Rhys Schofield, managing director at Peak Mortgages and Protection, also believes that it is a model better suited to workplaces with a larger employee base. He raised the issue of potential for complaints from customers if they are unable to reach their adviser.
He added: “The only way I see it working is with a wider team supporting each other so someone can respond to queries if someone is off. Saying that I don’t know a single broker packing five days’ work into a five-day week at the moment so I’m not sure how feasible it is.”
How could busy brokers work four days
The frenetic pace and heavy workloads brokers are already sustaining was seen as a hurdle by others.
Matthew Fleming-Duffy, director at Cherry Mortgage & Finance, said: “A four-day working week could really become a reality for some job roles, however anyone working in the mortgage industry will know the time-sensitive pressures we are under.
“I take calls and communicate with my clients out-of-hours, weekends and even when on holiday. For me to say that I only want to work four days a week seems like a wistful desire for the impossible.”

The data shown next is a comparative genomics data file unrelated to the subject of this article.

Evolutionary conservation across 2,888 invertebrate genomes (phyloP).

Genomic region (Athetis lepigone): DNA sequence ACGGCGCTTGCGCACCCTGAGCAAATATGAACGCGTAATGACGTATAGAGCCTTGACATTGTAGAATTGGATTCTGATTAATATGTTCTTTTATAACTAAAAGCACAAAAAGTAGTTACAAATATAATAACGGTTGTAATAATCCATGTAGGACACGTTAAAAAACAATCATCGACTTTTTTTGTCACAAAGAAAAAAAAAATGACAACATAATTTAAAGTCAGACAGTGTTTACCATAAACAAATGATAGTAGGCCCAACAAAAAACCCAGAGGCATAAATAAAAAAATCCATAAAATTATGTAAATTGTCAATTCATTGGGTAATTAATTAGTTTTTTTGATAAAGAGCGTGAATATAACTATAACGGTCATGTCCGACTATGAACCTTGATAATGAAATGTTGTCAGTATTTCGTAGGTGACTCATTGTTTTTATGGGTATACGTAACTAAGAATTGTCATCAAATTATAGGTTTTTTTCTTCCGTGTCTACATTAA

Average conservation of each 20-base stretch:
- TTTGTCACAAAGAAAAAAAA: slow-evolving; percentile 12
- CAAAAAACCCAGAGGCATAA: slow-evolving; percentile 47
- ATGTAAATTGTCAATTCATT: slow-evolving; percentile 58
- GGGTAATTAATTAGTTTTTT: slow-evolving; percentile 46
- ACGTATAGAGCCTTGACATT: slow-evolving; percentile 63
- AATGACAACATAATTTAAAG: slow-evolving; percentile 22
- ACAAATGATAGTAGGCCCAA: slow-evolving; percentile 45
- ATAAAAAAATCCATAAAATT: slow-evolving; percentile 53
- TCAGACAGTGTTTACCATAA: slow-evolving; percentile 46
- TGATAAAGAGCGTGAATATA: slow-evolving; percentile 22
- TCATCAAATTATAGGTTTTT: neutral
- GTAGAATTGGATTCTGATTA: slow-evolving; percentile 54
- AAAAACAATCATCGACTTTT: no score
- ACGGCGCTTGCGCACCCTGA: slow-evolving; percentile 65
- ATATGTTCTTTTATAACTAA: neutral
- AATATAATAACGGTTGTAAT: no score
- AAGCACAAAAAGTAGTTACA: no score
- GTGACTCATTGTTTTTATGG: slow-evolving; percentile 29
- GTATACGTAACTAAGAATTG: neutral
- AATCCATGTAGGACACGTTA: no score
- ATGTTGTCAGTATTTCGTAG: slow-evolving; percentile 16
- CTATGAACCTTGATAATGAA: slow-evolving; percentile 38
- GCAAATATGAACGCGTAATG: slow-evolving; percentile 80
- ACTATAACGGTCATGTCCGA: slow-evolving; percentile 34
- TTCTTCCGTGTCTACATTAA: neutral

Graham Cox, founder and director at Self Employed Mortgage Hub, said the mortgage industry “needs a radical overhaul” for the four-day week to work for advisers.
He said: “There’s too much legacy technology still being used, not enough open banking, poorly designed and worded forms and so on, all of which makes the mortgage adviser’s job much harder than it ought to be.”
However, Donna Matthews, founder and principal mortgage adviser at Honeybee Mortgage Solutions also backs a four-day working week and, despite working largely alone in a busy industry, feels she has managed to embody the idea.
She said: “I work Monday to Friday with occasional evenings or weekends if my clients need me, but I take time out through the week. So overall, a four-day week would accurately reflect my working hours. I think that as long as you remain productive, get your work done and put clients first, it’s fantastic.”
Santander amends self-employed mortgage income policy
The bank will now take an average of the last two years’ income or the most recent year if this is lower. For existing borrowers moving home, Santander said its underwriters may be able to use a more individualised assessment.